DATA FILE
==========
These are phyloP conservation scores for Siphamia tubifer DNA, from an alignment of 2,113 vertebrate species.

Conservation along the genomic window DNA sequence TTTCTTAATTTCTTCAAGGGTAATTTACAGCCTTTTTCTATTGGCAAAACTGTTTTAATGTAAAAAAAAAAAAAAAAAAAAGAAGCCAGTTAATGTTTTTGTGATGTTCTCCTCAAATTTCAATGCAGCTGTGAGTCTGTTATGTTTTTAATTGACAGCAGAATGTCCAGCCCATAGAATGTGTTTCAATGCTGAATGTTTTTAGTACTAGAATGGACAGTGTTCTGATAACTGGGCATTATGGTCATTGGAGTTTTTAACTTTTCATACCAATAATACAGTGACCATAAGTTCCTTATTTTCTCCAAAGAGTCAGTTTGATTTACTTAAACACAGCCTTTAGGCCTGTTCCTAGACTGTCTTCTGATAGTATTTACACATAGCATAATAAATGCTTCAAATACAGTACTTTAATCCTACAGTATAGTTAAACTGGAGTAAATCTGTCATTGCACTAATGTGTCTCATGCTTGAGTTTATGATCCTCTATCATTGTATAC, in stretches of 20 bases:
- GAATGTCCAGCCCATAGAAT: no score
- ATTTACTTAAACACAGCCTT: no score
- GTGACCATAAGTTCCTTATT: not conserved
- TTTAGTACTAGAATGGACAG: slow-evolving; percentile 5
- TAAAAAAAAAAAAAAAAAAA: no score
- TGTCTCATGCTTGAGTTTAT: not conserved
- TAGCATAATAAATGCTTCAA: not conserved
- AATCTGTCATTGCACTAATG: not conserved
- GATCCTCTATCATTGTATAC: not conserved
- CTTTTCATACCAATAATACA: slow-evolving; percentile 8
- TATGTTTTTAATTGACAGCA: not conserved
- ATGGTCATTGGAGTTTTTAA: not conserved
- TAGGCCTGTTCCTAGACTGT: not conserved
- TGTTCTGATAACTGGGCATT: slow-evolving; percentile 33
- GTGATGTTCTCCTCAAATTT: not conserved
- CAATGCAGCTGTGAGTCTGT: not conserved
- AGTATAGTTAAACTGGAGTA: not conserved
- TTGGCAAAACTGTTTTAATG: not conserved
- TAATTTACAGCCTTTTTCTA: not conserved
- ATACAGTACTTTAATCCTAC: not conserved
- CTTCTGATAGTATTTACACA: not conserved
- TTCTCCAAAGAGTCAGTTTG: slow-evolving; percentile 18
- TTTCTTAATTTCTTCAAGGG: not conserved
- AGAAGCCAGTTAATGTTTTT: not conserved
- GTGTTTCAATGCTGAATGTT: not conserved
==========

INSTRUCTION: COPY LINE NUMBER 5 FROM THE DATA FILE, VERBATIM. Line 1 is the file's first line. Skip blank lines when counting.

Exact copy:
- GTGACCATAAGTTCCTTATT: not conserved